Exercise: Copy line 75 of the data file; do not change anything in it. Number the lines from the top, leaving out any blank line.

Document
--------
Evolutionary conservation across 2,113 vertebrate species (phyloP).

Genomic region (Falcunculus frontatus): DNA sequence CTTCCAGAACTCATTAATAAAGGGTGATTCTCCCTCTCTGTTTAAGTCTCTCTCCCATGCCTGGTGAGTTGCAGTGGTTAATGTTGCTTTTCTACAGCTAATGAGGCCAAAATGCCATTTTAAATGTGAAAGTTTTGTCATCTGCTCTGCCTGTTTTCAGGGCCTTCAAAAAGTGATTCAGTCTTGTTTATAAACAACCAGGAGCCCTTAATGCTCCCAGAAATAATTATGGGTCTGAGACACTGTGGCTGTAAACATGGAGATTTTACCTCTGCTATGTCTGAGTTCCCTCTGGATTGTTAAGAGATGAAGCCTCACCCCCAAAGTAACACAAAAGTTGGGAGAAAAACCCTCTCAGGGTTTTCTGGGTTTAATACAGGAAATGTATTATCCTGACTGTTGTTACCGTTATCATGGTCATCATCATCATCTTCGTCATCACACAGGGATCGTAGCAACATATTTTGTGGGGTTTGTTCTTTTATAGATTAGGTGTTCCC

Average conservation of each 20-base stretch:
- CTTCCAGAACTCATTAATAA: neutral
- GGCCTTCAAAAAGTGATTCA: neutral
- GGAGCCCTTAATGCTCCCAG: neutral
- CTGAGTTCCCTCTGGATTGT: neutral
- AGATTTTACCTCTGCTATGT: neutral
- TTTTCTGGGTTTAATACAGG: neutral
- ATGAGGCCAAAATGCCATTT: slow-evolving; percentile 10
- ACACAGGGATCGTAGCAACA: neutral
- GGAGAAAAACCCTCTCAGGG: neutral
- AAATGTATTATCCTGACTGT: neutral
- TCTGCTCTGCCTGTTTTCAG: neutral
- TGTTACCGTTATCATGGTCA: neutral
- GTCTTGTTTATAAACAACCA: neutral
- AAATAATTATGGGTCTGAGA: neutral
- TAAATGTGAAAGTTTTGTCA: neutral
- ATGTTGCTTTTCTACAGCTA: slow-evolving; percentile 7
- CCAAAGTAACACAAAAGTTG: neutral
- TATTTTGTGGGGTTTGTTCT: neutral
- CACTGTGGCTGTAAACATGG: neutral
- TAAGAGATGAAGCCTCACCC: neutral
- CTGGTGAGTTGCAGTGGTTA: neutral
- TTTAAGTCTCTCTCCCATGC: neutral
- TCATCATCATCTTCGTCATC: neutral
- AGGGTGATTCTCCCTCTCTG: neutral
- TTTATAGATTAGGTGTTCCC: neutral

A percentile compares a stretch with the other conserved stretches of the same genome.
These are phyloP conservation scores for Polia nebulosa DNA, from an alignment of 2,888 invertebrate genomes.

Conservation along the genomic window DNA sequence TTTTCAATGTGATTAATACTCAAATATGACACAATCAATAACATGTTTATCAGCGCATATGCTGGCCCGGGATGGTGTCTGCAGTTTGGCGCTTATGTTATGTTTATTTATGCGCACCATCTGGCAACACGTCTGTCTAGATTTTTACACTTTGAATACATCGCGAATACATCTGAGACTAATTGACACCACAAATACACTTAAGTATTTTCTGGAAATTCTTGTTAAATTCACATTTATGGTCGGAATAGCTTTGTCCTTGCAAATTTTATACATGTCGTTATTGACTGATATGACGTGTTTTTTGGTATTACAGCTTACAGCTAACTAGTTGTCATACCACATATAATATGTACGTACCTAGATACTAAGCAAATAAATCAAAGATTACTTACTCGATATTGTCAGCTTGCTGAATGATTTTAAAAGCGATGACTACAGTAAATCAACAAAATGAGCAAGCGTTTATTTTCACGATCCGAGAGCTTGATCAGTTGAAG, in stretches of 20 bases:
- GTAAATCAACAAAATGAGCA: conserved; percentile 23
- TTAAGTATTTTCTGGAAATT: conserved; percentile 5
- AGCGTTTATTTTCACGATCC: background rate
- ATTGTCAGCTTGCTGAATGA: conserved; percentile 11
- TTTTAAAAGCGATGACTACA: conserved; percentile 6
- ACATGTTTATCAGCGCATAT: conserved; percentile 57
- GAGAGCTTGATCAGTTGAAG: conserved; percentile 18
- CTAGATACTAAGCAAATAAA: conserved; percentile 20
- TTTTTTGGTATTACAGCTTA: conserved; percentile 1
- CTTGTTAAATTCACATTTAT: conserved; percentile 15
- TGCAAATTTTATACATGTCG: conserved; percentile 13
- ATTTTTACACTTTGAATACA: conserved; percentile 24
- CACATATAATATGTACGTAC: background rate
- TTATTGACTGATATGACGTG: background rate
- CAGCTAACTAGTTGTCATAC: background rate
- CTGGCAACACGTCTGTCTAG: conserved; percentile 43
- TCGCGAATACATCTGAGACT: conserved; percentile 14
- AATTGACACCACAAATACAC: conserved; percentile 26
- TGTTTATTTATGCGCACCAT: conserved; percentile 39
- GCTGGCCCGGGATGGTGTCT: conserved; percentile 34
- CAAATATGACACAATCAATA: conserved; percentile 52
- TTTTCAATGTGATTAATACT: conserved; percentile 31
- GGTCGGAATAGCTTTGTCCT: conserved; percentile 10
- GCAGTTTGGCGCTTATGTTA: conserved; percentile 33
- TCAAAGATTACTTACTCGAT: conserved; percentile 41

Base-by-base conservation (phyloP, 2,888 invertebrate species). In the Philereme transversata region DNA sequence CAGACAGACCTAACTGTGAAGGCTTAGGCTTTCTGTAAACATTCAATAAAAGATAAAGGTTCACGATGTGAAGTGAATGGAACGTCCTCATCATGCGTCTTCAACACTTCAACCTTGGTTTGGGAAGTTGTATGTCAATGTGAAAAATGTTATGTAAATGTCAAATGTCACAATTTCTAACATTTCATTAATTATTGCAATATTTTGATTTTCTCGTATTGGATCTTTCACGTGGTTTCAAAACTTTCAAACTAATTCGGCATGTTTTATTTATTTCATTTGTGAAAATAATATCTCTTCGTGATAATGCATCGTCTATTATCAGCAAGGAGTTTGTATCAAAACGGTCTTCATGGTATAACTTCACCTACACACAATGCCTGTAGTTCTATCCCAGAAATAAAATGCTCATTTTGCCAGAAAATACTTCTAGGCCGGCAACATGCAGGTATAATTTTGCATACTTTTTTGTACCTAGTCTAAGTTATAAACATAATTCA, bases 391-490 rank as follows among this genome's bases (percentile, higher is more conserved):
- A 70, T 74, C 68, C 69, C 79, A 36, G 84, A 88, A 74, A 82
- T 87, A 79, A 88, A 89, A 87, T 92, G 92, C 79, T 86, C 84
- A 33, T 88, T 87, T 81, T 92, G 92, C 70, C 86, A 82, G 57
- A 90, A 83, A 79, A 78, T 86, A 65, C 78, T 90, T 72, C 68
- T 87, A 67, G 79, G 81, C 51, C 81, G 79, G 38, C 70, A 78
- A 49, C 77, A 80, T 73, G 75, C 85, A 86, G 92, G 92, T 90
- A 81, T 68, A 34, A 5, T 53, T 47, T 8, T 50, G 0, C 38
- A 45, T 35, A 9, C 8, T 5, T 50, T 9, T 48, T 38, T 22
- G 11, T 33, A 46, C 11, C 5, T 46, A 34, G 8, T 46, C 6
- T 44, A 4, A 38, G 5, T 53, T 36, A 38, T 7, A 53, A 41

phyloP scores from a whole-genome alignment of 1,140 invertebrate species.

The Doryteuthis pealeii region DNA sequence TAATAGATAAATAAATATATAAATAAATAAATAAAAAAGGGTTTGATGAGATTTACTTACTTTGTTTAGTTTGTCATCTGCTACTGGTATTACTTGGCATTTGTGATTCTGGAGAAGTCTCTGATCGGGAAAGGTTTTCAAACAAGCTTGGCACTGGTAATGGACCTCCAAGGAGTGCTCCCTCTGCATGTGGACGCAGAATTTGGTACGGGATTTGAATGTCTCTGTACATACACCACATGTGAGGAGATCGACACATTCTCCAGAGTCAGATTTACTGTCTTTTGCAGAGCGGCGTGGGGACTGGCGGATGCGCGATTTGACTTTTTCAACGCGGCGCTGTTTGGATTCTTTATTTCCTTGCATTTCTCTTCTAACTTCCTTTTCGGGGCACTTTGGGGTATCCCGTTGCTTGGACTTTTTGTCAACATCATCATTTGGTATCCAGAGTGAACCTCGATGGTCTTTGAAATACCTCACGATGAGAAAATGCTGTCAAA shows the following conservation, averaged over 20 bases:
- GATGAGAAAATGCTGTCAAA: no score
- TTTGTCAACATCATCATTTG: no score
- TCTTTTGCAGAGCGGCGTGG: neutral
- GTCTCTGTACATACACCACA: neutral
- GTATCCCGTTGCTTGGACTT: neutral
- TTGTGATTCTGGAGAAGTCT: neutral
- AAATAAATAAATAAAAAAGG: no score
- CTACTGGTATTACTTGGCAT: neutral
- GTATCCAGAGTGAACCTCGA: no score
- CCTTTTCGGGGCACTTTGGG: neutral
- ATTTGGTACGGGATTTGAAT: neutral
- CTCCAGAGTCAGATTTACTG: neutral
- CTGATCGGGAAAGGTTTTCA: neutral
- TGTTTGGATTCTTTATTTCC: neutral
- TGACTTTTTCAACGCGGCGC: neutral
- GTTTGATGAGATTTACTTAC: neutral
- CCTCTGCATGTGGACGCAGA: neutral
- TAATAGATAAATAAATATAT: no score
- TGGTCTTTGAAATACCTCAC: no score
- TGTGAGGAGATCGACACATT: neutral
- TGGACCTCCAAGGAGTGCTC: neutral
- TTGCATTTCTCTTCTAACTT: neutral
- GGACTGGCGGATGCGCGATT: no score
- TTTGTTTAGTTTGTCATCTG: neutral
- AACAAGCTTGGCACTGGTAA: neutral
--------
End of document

- TTGTGATTCTGGAGAAGTCT: neutral